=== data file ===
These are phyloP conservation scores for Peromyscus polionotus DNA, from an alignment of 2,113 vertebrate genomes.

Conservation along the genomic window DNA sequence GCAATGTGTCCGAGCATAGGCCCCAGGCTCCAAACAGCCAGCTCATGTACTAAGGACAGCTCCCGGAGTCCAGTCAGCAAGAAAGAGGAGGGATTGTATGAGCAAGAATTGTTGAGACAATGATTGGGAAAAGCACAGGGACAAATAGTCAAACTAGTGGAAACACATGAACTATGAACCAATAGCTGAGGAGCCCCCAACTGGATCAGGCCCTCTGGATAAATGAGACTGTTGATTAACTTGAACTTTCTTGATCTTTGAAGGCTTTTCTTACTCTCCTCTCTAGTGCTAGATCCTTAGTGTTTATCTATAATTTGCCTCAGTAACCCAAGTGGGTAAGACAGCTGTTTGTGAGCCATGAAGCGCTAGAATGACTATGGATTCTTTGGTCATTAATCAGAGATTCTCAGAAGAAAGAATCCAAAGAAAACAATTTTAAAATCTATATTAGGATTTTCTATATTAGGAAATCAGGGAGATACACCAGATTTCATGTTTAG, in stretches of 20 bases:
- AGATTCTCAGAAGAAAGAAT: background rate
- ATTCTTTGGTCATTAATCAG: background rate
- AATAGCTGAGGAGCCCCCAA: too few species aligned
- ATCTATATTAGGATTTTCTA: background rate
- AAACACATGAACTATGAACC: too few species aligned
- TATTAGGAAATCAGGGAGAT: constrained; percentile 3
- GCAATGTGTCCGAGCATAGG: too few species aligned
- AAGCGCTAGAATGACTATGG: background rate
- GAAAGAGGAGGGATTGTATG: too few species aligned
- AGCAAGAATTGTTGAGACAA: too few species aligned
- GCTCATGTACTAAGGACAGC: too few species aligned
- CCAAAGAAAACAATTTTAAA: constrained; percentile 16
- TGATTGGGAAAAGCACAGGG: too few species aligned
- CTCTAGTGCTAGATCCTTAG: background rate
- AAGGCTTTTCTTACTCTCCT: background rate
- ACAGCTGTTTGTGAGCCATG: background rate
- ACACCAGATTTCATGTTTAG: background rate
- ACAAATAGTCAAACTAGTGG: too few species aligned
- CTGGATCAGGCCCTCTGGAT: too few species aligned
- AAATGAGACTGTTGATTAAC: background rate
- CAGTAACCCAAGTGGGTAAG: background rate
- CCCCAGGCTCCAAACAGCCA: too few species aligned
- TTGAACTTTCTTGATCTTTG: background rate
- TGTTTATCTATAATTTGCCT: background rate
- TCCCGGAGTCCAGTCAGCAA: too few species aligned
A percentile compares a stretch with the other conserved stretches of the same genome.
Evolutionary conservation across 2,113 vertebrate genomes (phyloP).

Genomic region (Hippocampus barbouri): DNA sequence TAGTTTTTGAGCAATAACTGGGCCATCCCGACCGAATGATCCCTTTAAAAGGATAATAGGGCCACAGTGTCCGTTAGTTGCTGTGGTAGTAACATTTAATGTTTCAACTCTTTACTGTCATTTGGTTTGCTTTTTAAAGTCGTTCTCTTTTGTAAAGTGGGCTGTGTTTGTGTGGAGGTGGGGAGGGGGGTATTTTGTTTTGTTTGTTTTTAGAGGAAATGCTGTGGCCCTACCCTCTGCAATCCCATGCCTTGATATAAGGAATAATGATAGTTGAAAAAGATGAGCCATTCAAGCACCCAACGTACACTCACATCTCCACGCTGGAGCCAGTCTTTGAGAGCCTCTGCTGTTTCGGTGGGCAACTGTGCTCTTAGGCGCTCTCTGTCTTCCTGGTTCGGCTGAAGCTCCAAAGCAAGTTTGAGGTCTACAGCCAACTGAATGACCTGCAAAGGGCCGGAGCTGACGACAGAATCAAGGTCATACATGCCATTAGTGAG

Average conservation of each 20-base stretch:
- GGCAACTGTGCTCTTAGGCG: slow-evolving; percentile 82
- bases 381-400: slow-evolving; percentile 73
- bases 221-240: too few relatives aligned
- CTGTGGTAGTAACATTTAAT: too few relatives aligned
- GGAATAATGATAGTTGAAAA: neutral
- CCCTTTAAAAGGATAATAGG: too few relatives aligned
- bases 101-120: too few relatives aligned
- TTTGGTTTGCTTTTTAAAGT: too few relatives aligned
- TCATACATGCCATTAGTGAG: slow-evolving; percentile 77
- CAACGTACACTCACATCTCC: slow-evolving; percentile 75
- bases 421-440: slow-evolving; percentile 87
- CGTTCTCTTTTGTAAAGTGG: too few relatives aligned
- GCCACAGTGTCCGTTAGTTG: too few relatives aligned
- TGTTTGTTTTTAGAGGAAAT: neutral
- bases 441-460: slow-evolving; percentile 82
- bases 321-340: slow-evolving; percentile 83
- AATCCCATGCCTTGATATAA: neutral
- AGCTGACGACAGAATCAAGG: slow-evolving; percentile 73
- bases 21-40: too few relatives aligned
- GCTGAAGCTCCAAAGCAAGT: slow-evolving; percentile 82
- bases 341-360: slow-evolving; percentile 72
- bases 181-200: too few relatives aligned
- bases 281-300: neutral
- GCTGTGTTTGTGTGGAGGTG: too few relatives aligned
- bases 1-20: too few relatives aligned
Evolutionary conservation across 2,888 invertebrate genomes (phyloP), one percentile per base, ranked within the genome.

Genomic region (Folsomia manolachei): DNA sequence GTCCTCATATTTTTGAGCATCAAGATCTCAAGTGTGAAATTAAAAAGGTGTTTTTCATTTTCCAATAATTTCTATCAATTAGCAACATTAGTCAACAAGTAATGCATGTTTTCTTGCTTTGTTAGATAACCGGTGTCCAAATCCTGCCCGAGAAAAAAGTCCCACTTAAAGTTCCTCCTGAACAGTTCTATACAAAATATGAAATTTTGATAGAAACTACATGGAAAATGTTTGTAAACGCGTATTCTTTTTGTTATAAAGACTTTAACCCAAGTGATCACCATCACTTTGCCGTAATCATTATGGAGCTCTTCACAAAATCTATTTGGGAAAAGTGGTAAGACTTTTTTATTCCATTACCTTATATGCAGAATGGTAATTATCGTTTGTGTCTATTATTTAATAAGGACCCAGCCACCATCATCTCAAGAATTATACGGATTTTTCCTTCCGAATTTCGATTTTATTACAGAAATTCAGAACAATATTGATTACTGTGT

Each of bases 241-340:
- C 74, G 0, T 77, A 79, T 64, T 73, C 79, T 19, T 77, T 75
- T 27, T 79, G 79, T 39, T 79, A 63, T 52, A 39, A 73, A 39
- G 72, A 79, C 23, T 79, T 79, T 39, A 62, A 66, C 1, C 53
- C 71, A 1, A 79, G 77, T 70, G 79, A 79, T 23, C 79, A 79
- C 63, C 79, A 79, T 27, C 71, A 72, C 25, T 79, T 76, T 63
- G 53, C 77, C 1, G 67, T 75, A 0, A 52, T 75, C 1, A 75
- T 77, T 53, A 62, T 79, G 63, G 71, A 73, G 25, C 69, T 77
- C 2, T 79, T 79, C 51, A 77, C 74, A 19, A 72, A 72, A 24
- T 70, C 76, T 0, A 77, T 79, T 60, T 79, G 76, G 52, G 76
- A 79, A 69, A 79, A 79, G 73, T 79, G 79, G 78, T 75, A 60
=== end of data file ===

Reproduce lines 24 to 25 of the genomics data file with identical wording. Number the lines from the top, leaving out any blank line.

- CCCCAGGCTCCAAACAGCCA: too few species aligned
- TTGAACTTTCTTGATCTTTG: background rate